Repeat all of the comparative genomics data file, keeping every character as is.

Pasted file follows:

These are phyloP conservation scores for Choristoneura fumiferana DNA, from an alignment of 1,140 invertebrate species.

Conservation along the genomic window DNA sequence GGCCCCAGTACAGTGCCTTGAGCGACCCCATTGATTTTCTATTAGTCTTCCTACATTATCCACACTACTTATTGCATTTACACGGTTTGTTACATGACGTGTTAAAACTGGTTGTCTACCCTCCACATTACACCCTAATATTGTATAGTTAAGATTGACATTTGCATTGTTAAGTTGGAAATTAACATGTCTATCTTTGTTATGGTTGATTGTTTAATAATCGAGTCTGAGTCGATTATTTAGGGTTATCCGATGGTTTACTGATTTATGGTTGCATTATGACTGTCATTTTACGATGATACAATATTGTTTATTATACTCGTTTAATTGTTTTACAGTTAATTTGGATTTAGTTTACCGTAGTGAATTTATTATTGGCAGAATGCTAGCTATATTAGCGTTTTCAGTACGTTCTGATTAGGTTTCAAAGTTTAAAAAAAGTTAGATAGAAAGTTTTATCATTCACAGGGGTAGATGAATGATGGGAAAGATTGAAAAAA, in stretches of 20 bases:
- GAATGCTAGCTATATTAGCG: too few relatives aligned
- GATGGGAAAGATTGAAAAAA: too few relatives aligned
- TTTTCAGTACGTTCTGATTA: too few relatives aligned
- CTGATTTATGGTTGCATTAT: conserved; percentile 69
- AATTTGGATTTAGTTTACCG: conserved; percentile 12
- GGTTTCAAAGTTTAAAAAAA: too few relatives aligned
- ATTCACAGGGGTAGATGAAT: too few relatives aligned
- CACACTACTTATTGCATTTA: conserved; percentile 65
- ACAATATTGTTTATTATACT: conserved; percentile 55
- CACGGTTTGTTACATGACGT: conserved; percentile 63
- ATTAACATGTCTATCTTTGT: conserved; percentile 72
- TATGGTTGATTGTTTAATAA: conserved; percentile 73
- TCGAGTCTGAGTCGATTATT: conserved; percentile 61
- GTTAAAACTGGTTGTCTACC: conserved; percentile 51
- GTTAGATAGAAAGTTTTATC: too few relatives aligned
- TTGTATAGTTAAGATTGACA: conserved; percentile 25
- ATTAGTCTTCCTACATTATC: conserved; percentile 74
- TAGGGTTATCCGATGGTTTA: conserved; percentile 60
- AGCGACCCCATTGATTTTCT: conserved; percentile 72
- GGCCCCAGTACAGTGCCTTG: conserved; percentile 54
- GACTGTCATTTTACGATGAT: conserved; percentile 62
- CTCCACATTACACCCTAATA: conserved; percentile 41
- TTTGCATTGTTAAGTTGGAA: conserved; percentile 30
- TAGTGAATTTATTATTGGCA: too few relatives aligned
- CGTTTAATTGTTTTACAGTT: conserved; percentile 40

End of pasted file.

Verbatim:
These are phyloP conservation scores for Choristoneura fumiferana DNA, from an alignment of 1,140 invertebrate species.

Conservation along the genomic window DNA sequence GGCCCCAGTACAGTGCCTTGAGCGACCCCATTGATTTTCTATTAGTCTTCCTACATTATCCACACTACTTATTGCATTTACACGGTTTGTTACATGACGTGTTAAAACTGGTTGTCTACCCTCCACATTACACCCTAATATTGTATAGTTAAGATTGACATTTGCATTGTTAAGTTGGAAATTAACATGTCTATCTTTGTTATGGTTGATTGTTTAATAATCGAGTCTGAGTCGATTATTTAGGGTTATCCGATGGTTTACTGATTTATGGTTGCATTATGACTGTCATTTTACGATGATACAATATTGTTTATTATACTCGTTTAATTGTTTTACAGTTAATTTGGATTTAGTTTACCGTAGTGAATTTATTATTGGCAGAATGCTAGCTATATTAGCGTTTTCAGTACGTTCTGATTAGGTTTCAAAGTTTAAAAAAAGTTAGATAGAAAGTTTTATCATTCACAGGGGTAGATGAATGATGGGAAAGATTGAAAAAA, in stretches of 20 bases:
- GAATGCTAGCTATATTAGCG: too few relatives aligned
- GATGGGAAAGATTGAAAAAA: too few relatives aligned
- TTTTCAGTACGTTCTGATTA: too few relatives aligned
- CTGATTTATGGTTGCATTAT: conserved; percentile 69
- AATTTGGATTTAGTTTACCG: conserved; percentile 12
- GGTTTCAAAGTTTAAAAAAA: too few relatives aligned
- ATTCACAGGGGTAGATGAAT: too few relatives aligned
- CACACTACTTATTGCATTTA: conserved; percentile 65
- ACAATATTGTTTATTATACT: conserved; percentile 55
- CACGGTTTGTTACATGACGT: conserved; percentile 63
- ATTAACATGTCTATCTTTGT: conserved; percentile 72
- TATGGTTGATTGTTTAATAA: conserved; percentile 73
- TCGAGTCTGAGTCGATTATT: conserved; percentile 61
- GTTAAAACTGGTTGTCTACC: conserved; percentile 51
- GTTAGATAGAAAGTTTTATC: too few relatives aligned
- TTGTATAGTTAAGATTGACA: conserved; percentile 25
- ATTAGTCTTCCTACATTATC: conserved; percentile 74
- TAGGGTTATCCGATGGTTTA: conserved; percentile 60
- AGCGACCCCATTGATTTTCT: conserved; percentile 72
- GGCCCCAGTACAGTGCCTTG: conserved; percentile 54
- GACTGTCATTTTACGATGAT: conserved; percentile 62
- CTCCACATTACACCCTAATA: conserved; percentile 41
- TTTGCATTGTTAAGTTGGAA: conserved; percentile 30
- TAGTGAATTTATTATTGGCA: too few relatives aligned
- CGTTTAATTGTTTTACAGTT: conserved; percentile 40